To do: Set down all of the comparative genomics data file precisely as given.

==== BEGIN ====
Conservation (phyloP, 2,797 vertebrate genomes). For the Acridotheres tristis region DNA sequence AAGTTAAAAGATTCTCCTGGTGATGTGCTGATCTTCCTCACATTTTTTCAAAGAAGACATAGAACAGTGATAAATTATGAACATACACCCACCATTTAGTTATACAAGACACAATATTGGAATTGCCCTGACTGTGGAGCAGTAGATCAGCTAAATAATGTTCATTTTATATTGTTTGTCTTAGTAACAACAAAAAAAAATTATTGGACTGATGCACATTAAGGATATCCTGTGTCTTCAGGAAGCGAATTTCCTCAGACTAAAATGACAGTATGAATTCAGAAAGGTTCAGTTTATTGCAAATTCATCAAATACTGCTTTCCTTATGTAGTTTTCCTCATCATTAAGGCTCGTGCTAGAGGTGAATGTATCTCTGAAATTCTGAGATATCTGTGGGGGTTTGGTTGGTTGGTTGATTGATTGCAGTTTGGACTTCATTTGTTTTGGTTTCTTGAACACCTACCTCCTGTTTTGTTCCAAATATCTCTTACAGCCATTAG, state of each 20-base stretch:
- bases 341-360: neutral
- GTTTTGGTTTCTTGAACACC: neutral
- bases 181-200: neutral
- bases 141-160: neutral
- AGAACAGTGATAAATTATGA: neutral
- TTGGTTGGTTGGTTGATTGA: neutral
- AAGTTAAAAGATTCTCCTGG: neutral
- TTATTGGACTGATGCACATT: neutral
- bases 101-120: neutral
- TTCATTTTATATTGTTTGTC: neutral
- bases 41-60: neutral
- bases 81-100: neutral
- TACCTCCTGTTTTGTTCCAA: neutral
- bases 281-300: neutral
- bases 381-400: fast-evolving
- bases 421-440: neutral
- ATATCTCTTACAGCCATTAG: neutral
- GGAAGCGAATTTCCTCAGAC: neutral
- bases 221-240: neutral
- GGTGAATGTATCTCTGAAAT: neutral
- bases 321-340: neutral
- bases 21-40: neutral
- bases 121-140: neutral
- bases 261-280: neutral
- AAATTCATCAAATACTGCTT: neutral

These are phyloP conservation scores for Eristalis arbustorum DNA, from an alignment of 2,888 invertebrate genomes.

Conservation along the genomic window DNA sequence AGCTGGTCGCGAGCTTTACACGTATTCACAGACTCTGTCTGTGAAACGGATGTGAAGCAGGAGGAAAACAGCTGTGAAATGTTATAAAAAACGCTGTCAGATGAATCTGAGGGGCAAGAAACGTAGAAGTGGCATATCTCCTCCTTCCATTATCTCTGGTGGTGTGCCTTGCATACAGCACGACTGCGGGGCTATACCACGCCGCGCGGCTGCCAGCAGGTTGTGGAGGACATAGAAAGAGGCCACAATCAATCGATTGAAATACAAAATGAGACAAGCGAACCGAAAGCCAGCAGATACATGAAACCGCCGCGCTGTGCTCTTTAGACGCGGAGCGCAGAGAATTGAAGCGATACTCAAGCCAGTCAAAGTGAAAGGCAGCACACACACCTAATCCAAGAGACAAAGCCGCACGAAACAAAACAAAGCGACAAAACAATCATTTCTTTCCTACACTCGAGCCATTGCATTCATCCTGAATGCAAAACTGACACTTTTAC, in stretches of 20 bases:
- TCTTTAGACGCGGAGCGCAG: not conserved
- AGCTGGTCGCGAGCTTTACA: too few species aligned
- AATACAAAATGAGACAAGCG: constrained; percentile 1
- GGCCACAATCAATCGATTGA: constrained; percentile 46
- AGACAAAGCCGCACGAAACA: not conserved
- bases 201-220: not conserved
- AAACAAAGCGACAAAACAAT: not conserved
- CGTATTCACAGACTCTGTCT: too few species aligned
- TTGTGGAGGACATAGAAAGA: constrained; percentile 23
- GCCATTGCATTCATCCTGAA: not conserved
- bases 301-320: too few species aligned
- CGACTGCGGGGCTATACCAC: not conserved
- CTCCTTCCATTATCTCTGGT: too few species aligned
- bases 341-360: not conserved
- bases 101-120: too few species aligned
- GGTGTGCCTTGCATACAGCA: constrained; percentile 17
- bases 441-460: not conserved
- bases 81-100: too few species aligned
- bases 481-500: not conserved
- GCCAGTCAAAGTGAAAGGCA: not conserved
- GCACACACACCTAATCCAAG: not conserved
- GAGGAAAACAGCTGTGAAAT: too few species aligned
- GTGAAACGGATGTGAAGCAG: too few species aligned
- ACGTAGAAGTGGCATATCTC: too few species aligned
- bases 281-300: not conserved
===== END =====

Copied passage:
Conservation (phyloP, 2,797 vertebrate genomes). For the Acridotheres tristis region DNA sequence AAGTTAAAAGATTCTCCTGGTGATGTGCTGATCTTCCTCACATTTTTTCAAAGAAGACATAGAACAGTGATAAATTATGAACATACACCCACCATTTAGTTATACAAGACACAATATTGGAATTGCCCTGACTGTGGAGCAGTAGATCAGCTAAATAATGTTCATTTTATATTGTTTGTCTTAGTAACAACAAAAAAAAATTATTGGACTGATGCACATTAAGGATATCCTGTGTCTTCAGGAAGCGAATTTCCTCAGACTAAAATGACAGTATGAATTCAGAAAGGTTCAGTTTATTGCAAATTCATCAAATACTGCTTTCCTTATGTAGTTTTCCTCATCATTAAGGCTCGTGCTAGAGGTGAATGTATCTCTGAAATTCTGAGATATCTGTGGGGGTTTGGTTGGTTGGTTGATTGATTGCAGTTTGGACTTCATTTGTTTTGGTTTCTTGAACACCTACCTCCTGTTTTGTTCCAAATATCTCTTACAGCCATTAG, state of each 20-base stretch:
- bases 341-360: neutral
- GTTTTGGTTTCTTGAACACC: neutral
- bases 181-200: neutral
- bases 141-160: neutral
- AGAACAGTGATAAATTATGA: neutral
- TTGGTTGGTTGGTTGATTGA: neutral
- AAGTTAAAAGATTCTCCTGG: neutral
- TTATTGGACTGATGCACATT: neutral
- bases 101-120: neutral
- TTCATTTTATATTGTTTGTC: neutral
- bases 41-60: neutral
- bases 81-100: neutral
- TACCTCCTGTTTTGTTCCAA: neutral
- bases 281-300: neutral
- bases 381-400: fast-evolving
- bases 421-440: neutral
- ATATCTCTTACAGCCATTAG: neutral
- GGAAGCGAATTTCCTCAGAC: neutral
- bases 221-240: neutral
- GGTGAATGTATCTCTGAAAT: neutral
- bases 321-340: neutral
- bases 21-40: neutral
- bases 121-140: neutral
- bases 261-280: neutral
- AAATTCATCAAATACTGCTT: neutral

These are phyloP conservation scores for Eristalis arbustorum DNA, from an alignment of 2,888 invertebrate genomes.

Conservation along the genomic window DNA sequence AGCTGGTCGCGAGCTTTACACGTATTCACAGACTCTGTCTGTGAAACGGATGTGAAGCAGGAGGAAAACAGCTGTGAAATGTTATAAAAAACGCTGTCAGATGAATCTGAGGGGCAAGAAACGTAGAAGTGGCATATCTCCTCCTTCCATTATCTCTGGTGGTGTGCCTTGCATACAGCACGACTGCGGGGCTATACCACGCCGCGCGGCTGCCAGCAGGTTGTGGAGGACATAGAAAGAGGCCACAATCAATCGATTGAAATACAAAATGAGACAAGCGAACCGAAAGCCAGCAGATACATGAAACCGCCGCGCTGTGCTCTTTAGACGCGGAGCGCAGAGAATTGAAGCGATACTCAAGCCAGTCAAAGTGAAAGGCAGCACACACACCTAATCCAAGAGACAAAGCCGCACGAAACAAAACAAAGCGACAAAACAATCATTTCTTTCCTACACTCGAGCCATTGCATTCATCCTGAATGCAAAACTGACACTTTTAC, in stretches of 20 bases:
- TCTTTAGACGCGGAGCGCAG: not conserved
- AGCTGGTCGCGAGCTTTACA: too few species aligned
- AATACAAAATGAGACAAGCG: constrained; percentile 1
- GGCCACAATCAATCGATTGA: constrained; percentile 46
- AGACAAAGCCGCACGAAACA: not conserved
- bases 201-220: not conserved
- AAACAAAGCGACAAAACAAT: not conserved
- CGTATTCACAGACTCTGTCT: too few species aligned
- TTGTGGAGGACATAGAAAGA: constrained; percentile 23
- GCCATTGCATTCATCCTGAA: not conserved
- bases 301-320: too few species aligned
- CGACTGCGGGGCTATACCAC: not conserved
- CTCCTTCCATTATCTCTGGT: too few species aligned
- bases 341-360: not conserved
- bases 101-120: too few species aligned
- GGTGTGCCTTGCATACAGCA: constrained; percentile 17
- bases 441-460: not conserved
- bases 81-100: too few species aligned
- bases 481-500: not conserved
- GCCAGTCAAAGTGAAAGGCA: not conserved
- GCACACACACCTAATCCAAG: not conserved
- GAGGAAAACAGCTGTGAAAT: too few species aligned
- GTGAAACGGATGTGAAGCAG: too few species aligned
- ACGTAGAAGTGGCATATCTC: too few species aligned
- bases 281-300: not conserved